Friday, June 6, 2008

Strengths and weaknesses

First they tried to undermine science education by teaching creationism in the science classrooms. That failed, so they repackaged the same bullshit and called it "Intelligent Design." That certainly sounded more science-y, but it failed in the courts, as it was obvious that they were pushing religion. Have they finally given up? Nope. Now, the new catchphrase is "strengths and weaknesses."

I read about this on the New York Times website. According to the article, there are several states where they're trying to pass legislation where science classes would be required to teach the strengths and weaknesses in the theory of evolution. Much like Intelligent Design, this probably sounds like a reasonable argument to the layperson. If there are problems with the theory, then why not teach them?

But that's just the thing - there are no weaknesses in the theory. It's been around for over 150 years, and ever since then people have been saying that its time was coming to an end. But what's happened? With further advances in science, Darwin's ideas are only strengthened. When they started analyzing human DNA, the theory could have been completely tossed out if the evidence didn't back it up. But what happened instead? DNA only backed up Darwin's ideas. (After all - Darwin didn't know that our genetic structure was nearly 99% the same as a chimpanzees, now did he?)

Of course, students should be taught that everything in science is open to question. As many scientists have pointed out, all you'd need to do is find a rabbit skeleton in the same strata as a T-Rex (or some other thing where you have two species that evolution teaches us have been separated by millions of years). A single discovery of something like that would toss evolution out the window, and we'd have to take another look at life's origins. Or, you could find a reptile with the genetic code for nipples - that would do it as well - but guess what? Nobody's finding anything to disprove evolution.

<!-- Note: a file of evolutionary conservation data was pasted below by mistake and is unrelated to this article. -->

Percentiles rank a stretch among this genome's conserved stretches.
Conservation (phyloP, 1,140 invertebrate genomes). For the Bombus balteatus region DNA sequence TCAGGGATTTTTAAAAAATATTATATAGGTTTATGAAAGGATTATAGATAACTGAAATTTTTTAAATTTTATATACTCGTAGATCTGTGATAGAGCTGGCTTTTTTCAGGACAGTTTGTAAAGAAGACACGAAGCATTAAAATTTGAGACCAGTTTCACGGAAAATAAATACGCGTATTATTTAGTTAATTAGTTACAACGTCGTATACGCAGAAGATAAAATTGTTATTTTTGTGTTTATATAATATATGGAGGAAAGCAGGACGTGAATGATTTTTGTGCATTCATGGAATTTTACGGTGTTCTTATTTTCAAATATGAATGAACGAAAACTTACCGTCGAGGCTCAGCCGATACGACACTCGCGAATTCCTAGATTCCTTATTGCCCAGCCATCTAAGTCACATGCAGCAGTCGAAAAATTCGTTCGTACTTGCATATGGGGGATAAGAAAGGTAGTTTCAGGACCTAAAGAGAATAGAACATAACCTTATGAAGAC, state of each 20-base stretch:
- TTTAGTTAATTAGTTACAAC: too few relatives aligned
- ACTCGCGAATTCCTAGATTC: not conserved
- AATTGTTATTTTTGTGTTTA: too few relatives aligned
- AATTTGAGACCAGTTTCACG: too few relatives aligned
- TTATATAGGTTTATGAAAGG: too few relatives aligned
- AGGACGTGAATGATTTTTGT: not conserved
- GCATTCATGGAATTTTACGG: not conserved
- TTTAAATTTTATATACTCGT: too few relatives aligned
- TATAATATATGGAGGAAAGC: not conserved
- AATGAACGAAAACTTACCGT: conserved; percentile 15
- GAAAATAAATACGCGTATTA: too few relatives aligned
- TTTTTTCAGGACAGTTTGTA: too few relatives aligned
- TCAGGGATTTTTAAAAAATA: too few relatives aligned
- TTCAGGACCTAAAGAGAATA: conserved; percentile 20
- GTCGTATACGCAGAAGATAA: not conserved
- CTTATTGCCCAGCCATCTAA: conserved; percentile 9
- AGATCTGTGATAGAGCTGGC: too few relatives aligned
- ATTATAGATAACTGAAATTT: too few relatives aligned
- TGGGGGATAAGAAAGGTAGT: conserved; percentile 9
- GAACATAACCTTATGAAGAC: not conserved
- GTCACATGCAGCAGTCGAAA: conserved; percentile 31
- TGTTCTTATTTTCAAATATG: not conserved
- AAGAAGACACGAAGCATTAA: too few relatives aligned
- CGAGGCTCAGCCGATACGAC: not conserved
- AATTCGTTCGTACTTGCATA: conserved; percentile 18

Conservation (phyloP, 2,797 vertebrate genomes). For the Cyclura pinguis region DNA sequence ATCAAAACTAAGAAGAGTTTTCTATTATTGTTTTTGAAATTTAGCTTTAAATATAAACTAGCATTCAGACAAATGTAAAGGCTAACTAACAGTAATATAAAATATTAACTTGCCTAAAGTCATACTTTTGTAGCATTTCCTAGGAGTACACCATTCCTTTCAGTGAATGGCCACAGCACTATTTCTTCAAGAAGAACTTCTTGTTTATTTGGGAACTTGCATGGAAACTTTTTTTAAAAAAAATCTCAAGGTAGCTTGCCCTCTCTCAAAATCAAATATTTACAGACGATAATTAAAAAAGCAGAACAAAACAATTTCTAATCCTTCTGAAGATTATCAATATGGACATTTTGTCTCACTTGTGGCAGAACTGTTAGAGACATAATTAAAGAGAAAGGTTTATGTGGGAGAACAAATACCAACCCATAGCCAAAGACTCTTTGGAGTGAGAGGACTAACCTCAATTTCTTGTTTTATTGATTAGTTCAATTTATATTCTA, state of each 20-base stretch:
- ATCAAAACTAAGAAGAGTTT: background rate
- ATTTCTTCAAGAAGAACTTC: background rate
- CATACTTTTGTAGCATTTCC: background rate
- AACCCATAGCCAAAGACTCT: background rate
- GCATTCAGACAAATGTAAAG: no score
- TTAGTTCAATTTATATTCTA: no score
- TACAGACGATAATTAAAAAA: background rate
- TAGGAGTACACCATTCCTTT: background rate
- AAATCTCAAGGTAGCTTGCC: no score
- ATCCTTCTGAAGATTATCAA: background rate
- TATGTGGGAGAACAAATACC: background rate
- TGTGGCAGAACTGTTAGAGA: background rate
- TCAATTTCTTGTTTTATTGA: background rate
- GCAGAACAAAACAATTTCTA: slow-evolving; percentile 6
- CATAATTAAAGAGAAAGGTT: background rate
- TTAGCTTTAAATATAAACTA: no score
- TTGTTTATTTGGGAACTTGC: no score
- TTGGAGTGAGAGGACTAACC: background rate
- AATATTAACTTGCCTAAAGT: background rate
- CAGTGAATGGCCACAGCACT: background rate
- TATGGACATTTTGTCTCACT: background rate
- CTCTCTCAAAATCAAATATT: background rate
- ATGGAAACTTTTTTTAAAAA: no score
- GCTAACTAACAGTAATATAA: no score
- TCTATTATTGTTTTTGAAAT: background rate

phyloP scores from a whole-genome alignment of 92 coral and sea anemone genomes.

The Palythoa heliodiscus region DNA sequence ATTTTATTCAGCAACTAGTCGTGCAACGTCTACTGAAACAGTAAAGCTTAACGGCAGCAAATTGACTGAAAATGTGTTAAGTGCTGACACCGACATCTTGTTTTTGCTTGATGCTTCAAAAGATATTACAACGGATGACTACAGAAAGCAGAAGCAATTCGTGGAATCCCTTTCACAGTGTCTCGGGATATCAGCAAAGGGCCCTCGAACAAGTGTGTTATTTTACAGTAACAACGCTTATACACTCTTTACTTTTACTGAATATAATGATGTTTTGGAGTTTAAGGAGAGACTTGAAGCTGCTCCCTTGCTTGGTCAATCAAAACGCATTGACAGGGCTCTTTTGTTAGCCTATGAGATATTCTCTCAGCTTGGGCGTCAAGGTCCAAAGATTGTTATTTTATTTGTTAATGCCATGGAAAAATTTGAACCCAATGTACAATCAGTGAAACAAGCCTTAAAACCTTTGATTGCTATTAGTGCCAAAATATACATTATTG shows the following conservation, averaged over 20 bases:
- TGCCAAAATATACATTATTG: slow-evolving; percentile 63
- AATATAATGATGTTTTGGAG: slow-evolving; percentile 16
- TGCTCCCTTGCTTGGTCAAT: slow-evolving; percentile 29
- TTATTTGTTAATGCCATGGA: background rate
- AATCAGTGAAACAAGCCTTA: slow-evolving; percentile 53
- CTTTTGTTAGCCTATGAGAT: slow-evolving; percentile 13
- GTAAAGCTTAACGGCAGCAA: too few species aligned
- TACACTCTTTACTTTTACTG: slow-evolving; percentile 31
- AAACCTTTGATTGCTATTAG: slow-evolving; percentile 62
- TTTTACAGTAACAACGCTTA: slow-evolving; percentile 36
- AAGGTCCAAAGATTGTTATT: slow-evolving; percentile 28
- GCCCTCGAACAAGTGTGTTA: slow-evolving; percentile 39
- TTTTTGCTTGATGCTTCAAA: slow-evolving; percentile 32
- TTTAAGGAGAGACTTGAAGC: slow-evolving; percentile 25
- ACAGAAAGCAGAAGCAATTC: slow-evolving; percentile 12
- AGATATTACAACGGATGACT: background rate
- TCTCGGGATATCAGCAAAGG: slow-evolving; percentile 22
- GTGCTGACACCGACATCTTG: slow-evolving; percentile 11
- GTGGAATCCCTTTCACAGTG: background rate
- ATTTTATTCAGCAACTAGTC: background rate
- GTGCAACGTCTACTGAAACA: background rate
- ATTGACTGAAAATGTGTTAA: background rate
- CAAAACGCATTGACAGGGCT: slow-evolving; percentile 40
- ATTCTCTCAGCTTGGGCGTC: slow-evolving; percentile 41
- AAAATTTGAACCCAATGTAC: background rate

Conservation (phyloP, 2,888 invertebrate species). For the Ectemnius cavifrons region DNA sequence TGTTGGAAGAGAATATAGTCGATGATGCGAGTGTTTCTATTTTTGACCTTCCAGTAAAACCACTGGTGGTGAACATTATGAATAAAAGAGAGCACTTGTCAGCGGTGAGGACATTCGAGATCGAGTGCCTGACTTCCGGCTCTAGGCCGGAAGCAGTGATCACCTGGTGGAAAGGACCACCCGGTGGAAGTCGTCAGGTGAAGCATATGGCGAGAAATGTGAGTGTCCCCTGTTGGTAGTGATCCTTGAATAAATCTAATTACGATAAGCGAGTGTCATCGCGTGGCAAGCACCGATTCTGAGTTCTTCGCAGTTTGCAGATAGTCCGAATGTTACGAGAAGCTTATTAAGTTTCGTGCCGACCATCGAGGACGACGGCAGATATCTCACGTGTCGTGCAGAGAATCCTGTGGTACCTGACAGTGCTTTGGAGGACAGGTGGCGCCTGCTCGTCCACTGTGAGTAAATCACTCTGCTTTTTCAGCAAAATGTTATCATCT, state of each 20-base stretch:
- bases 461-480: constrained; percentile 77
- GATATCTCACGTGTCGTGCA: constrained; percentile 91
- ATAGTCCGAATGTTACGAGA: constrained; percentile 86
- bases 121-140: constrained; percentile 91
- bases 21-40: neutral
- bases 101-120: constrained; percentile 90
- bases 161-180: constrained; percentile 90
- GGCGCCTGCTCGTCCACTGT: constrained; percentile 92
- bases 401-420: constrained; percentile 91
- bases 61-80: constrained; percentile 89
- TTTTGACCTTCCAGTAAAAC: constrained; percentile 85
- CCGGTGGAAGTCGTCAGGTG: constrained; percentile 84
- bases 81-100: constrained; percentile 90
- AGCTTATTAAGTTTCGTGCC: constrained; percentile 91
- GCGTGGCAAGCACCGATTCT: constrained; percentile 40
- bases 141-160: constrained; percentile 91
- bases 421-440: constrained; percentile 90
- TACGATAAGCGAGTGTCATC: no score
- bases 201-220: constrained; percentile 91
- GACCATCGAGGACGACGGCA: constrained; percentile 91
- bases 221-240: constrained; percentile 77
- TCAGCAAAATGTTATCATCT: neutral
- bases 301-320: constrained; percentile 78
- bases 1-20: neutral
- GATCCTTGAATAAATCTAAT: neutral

So, everything's open to question. If one day you drop a ball and it flies up in the air, there goes that whole gravity thing.

It really is amazing though when it comes to evolution. You meet people who are completely reasonable when it comes to most everything, but they simply have a brick wall in their brain when it comes to this. They can accept all of the advances of science, but they can't accept that the very same processes conclude that different sorts of animals have a common ancestor. The disinformation campaign is quite astounding. I even had a student once, who as far as I could tell wasn't religious in any way, say that he was mad that they taught evolution in his science class when it's a "bunch of crap." I was flabbergasted by this. I know that we have some great science teachers at my school, and I'm sure that they went over the scientific method and the evidence for evolution. Why else then would he say something so profoundly ignorant?

I guess that there's just something about it that threatens people. Part of me thinks that maybe it's just that some people are just too stupid to comprehend it, but lots of people accept things that they don't comprehend. I don't really understand how a 747 stays in the air, but I don't think that it's done through sorcery as a result. Perhaps it's because a lot of people mistakenly think that it negates their faith - a notion that many atheists have done a good job of promoting, although wrongfully so (I've mentioned how lame I think that the Darwin fishes are in a previous blog).

But there's the good news, this whole "strengths and weaknesses" is a good sign in my mind. While certainly it amounts to a waste of time, the creationists are learning that they can't win any sort of objective argument that relies on facts. They have to keep moving the goal post. Once this gets tossed out on its ear, they'll have to try an even weaker strategy. What will it be though? "At least mention things that are unreasonable."

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